Why They Sent the Curiosity Rover to Mars

Now that everyone has completed a couple of days worth of exchanging high fives over NASA's (technically very impressive) success in landing the Curiosity rover on Mars' frigid surface, maybe it's time for a colder appraisal of what this mission is really about. We'll all wait with interest to see what Curiosity can discover about the ancient past of Mars, but satisfying such simple curiosity is not the rover's true purpose.

As media coverage has uniformly noted, this is about finding evidence of past or even present life, or at least the "ingredients" of life. As if the mere presence of such ingredients would tell you anything about whether life in fact ever existed there. I had the ingredients of many a fine and healthful homemade meal in our refrigerator last night, yet I ate takeout for dinner.

Kenneth Chang writes in the New York Times:

Now that it has reached Mars, Curiosity ushers in a new era of exploration that could turn up evidence that the Red Planet once had the necessary ingredients for life -- or might even still harbor life today. Far larger than earlier rovers, Curiosity is packed with the most sophisticated movable laboratory that has ever been sent to another planet. It is to spend at least two years examining rocks within the 96-mile crater it landed in, looking for carbon-based molecules and other evidence that early Mars had conditions friendly for life.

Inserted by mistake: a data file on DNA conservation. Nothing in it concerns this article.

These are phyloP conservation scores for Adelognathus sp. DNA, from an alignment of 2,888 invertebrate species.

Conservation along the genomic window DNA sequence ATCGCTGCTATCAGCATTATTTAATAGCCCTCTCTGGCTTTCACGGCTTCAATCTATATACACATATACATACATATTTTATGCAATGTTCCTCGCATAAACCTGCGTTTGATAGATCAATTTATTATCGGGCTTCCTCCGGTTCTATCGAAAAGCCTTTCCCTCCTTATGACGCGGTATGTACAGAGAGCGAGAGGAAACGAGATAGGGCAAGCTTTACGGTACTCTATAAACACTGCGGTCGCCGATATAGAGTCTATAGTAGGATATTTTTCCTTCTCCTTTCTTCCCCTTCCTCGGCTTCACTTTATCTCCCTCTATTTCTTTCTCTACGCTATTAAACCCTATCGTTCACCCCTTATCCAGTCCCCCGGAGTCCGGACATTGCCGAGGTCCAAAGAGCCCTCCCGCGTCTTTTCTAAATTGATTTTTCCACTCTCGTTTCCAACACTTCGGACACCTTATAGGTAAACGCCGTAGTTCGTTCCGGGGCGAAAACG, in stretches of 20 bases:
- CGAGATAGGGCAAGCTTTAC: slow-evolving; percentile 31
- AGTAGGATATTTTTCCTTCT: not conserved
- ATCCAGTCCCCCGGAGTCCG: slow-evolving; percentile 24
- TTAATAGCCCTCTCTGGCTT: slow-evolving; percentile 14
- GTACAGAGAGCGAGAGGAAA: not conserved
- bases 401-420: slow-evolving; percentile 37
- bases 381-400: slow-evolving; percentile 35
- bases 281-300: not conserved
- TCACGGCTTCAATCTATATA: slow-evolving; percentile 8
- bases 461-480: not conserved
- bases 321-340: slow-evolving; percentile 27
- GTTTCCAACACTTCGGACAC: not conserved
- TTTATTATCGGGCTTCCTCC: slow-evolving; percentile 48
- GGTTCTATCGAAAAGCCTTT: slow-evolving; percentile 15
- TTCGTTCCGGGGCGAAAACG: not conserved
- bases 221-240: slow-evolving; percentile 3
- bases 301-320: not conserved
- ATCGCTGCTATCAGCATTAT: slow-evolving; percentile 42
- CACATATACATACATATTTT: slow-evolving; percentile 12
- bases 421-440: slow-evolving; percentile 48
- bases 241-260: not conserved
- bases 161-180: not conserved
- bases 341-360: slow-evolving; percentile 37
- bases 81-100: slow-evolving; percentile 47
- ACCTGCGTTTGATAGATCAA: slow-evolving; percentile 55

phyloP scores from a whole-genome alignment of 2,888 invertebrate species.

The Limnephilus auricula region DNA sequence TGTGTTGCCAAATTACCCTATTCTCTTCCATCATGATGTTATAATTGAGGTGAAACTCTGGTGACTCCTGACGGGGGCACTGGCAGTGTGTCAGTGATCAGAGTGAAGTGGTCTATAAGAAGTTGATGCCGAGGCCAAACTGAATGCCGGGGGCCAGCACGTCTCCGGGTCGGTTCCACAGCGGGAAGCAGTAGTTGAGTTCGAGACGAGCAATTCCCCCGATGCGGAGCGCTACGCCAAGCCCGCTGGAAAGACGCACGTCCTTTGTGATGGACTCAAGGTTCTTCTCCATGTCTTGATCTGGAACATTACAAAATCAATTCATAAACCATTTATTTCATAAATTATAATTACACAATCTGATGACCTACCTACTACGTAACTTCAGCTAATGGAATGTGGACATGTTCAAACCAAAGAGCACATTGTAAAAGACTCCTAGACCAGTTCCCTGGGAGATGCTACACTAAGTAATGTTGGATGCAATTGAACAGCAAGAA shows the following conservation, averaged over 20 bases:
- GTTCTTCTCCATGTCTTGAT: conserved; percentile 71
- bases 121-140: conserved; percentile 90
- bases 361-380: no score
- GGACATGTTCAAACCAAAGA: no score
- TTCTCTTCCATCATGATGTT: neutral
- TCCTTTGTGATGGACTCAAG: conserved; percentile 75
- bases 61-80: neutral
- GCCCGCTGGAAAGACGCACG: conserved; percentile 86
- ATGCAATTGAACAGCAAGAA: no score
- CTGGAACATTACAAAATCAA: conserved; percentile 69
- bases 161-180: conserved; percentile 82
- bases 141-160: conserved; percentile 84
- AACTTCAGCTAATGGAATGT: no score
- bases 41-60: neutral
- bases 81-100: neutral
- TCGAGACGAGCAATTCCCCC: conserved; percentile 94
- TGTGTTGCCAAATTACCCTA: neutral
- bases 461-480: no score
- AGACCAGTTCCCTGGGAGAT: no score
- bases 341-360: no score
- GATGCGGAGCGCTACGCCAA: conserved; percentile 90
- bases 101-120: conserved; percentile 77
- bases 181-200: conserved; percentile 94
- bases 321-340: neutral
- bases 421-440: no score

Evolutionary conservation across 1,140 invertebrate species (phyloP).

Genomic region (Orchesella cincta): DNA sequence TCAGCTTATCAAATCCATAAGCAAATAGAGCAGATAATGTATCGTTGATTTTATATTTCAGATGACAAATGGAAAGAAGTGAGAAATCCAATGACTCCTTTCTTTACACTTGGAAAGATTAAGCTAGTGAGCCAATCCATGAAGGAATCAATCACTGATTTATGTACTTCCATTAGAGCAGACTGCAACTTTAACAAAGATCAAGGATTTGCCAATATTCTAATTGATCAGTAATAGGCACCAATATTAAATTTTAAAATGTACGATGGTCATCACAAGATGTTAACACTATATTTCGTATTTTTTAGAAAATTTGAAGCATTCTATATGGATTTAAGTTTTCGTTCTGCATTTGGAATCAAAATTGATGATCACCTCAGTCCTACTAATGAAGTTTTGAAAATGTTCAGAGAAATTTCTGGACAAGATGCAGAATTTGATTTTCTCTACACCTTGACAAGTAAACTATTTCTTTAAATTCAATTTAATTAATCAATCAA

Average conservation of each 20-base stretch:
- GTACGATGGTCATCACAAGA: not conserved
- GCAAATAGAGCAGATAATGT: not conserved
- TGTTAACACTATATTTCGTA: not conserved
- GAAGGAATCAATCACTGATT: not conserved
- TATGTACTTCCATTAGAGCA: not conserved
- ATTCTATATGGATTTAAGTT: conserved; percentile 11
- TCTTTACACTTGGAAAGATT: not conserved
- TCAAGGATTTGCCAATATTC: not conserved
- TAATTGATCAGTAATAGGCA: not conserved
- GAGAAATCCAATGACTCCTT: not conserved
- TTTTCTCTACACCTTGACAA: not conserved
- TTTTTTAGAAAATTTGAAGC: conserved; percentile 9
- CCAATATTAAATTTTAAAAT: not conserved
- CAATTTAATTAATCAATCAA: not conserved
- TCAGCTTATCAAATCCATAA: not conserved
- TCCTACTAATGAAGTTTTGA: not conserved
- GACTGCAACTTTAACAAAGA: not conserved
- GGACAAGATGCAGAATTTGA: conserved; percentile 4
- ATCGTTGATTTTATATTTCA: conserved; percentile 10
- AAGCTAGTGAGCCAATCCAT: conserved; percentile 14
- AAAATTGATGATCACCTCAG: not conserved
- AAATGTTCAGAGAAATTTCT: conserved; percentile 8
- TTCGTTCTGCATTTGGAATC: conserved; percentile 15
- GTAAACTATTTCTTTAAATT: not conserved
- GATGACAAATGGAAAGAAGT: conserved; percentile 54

Get this:

Charles Elachi, director of the NASA Jet Propulsion Laboratory, which operates Curiosity and many other planetary missions, said it was well worth the money and compared the night's exhilaration to an adventure movie.
"This movie cost you less than seven bucks per American citizen, and look at the excitement we got," Dr. Elachi exulted.

An adventure movie? That's the motivation? I don't think so -- and if you doubt me, take note of the speaker: Dr. Elachi of NASA's JPL, an organization whose own scientific culture and seething bias against intelligent design we've documented here at great length in the context of the David Coppedge case.

Make no mistake, NASA has committed $2.5 billion to this little project in large part to satisfy a need in the culture of Big Science -- a culture that extends far beyond the professional ranks of actual scientists -- for validation of a particular worldview. In that worldview, life arises and evolves spontaneously -- it must do so -- reflecting no purpose or design, given a handful of (not especially elevated) ingredients and enough time.

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